Swallowtail Butterfly (Ai no Uta)

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"Swallowtail Butterfly (Ai no Uta)"
Chara Swallow.jpg
Single by Yen Town Band (Chara)
from the album Montage
B-side "Mama's Alright"
Released July 22, 1996 (1996-07-22)
Format CD Single
Genre J-pop
Length 4:49
Label Sony Music Japan
Songwriter(s) Chara, Shunji Iwai, Takeshi Kobayashi, Takayo Nagasawa, Bryan Burton-Lewis
Producer(s) Takeshi Kobayashi
Yen Town Band (Chara) singles chronology
"Tiny Tiny Tiny"
(1995)
"Swallowtail Butterfly (Ai no Uta)"
(1996)
"String Module Error: Match not found"
(1996)
"Tiny Tiny Tiny"
(1995)
"Swallowtail Butterfly
(Ai no Uta)
"
(1996)
"Chara no Boogie Shoes" with The 99 1/2
(1996)

"Swallowtail Butterfly (Ai no Uta)" (あいのうた?, Suwarōteiru Batafurai Ai no Uta, "Love Song") is a song by Chara, released under the name Yen Town Band.[1] It was the lead single from Montage, a concept album released for the Shunji Iwai film Swallowtail Butterfly that also starred Chara. This song was used as the theme song for the film.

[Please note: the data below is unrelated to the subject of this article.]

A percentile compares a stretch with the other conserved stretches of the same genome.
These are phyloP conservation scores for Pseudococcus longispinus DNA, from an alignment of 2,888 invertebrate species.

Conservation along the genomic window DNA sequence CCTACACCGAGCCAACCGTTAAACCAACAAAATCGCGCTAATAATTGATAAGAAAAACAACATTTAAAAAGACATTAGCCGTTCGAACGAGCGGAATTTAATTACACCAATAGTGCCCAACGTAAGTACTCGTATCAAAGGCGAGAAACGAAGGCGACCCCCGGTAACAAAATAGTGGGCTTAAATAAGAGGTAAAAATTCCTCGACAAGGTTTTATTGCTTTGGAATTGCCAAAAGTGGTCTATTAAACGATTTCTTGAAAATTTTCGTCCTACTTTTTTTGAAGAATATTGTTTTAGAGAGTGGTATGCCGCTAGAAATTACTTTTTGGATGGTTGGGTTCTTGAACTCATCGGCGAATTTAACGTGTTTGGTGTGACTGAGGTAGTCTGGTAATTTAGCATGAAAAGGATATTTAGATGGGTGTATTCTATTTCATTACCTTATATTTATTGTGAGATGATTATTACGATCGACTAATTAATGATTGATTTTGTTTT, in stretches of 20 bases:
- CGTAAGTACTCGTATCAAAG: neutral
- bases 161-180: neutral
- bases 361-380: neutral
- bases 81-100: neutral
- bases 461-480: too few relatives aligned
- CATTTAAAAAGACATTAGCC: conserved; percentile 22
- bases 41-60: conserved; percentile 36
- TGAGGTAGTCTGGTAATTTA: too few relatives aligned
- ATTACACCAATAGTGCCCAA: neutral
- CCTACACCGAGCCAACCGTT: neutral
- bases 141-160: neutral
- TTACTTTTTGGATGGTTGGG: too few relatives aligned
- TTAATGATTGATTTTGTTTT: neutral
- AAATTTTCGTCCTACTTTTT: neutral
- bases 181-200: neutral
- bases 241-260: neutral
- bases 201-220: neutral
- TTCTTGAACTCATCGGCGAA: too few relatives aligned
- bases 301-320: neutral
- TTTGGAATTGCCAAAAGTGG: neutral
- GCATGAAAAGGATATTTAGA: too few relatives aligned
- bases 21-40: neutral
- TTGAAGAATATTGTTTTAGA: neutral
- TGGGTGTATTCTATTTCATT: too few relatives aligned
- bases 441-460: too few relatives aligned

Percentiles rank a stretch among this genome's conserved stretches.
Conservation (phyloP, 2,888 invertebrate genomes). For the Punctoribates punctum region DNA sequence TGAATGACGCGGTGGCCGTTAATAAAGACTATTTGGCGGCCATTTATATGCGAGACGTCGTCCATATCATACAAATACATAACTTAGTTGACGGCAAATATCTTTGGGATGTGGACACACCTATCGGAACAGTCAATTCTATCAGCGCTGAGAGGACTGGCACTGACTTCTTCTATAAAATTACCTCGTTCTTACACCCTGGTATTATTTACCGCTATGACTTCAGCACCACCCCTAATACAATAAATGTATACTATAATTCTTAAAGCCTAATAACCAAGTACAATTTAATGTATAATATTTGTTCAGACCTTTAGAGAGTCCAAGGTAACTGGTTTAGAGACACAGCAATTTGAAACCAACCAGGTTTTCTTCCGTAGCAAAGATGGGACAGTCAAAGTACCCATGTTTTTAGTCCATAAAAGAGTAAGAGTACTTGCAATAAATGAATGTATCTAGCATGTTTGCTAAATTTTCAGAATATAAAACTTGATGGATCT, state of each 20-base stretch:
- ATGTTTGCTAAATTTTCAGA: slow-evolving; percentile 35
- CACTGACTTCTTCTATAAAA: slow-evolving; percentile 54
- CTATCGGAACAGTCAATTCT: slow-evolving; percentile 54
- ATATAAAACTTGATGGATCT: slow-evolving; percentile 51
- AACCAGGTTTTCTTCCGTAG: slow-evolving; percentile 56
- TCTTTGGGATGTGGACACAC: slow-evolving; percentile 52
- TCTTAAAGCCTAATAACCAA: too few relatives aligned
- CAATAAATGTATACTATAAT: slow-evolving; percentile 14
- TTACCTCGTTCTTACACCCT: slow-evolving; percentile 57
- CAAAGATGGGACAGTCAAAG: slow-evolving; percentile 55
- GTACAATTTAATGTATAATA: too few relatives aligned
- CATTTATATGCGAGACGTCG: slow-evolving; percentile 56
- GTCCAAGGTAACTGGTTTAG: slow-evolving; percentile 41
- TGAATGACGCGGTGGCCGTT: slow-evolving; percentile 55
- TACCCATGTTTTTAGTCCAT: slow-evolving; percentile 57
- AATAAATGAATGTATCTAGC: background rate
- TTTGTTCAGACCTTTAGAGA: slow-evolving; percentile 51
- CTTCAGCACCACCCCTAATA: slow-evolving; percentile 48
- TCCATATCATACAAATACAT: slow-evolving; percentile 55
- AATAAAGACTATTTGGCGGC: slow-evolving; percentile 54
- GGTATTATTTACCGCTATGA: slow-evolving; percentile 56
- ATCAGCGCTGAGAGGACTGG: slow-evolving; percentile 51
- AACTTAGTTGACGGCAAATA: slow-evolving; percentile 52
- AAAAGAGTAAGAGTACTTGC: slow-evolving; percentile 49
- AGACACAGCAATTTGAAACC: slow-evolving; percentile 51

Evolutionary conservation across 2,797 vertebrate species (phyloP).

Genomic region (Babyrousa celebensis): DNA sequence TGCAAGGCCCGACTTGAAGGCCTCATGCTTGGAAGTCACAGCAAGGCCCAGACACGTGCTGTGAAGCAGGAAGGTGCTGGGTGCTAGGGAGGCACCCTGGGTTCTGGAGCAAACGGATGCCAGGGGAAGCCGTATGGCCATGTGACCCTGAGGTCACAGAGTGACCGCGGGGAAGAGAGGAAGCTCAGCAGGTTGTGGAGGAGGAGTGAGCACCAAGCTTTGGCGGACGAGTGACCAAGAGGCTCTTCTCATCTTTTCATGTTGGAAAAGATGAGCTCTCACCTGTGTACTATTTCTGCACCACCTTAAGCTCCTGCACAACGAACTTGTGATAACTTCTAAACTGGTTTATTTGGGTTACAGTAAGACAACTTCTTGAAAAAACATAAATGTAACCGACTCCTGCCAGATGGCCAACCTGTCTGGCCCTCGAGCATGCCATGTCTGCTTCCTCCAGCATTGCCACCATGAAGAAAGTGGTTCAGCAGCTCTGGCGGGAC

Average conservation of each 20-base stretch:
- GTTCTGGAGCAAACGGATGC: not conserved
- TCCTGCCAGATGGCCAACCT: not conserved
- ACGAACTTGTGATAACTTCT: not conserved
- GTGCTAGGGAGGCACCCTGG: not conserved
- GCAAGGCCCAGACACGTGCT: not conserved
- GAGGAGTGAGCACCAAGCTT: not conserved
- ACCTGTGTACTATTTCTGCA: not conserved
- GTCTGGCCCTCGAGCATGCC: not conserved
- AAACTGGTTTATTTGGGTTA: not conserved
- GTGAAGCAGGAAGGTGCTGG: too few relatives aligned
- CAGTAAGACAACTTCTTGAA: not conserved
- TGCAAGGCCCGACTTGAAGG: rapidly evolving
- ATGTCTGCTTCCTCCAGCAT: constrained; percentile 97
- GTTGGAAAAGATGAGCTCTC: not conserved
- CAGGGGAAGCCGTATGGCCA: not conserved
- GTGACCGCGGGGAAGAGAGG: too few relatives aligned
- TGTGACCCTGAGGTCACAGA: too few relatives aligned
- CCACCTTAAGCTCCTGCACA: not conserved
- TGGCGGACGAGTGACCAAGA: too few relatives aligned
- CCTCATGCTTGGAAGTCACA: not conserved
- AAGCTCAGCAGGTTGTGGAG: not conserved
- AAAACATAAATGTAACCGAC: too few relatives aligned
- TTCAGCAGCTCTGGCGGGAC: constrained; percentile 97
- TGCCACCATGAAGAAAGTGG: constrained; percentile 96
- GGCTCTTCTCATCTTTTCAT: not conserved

The single debuted at #31 on Oricon's singles charts. Two months later, after the release of the film and album, the single managed to reach #1.[2]

The song was written by Takeshi Kobayashi, in collaboration with Chara and film director Shunji Iwai.

Music video[edit]

Chara in the music video.

The music video begins with a long panning shot over a cityscape. It then shows Chara against a farm windmill. It then switches to a junkyard, where Chara and several other people are filtering through rubbish. They eventually find a working piano, which they bring back on the back of a pickup truck. Chara plays the piano as the car drives off. This scene is intersperces with scenes from the movie.

Track listing[edit]

Single
No. Title Lyrics Music Arranger Length
1. "Swallowtail Butterfly (Ai no Uta)" Shunji Iwai, Takeshi Kobayashi, Chara Takeshi Kobayashi Takeshi Kobayashi 4:49
2. "Mama's Alright" Takeshi Kobayashi, Takayo Nagasawa, Bryan Burton-Lewis Takeshi Kobayashi Takeshi Kobayashi 4:11

Chart rankings[edit]

Charts (1996) Peak
position
Oricon weekly singles[3] 1
Oricon yearly singles[4] 26
Charts (2010) Peak
position
RIAJ Digital Track Chart Top 100[5] 40
RIAJ Digital Track Chart Top 100[6] 45

Sales[edit]

Chart Amount
Oricon physical sales[4] 878,000

Cover versions[edit]

References[edit]

Preceded by
"Take Me Higher" by V6
Japanese Oricon Chart number one single
October 7, 1996
Succeeded by
"Save Your Dream" by Tomomi Kahala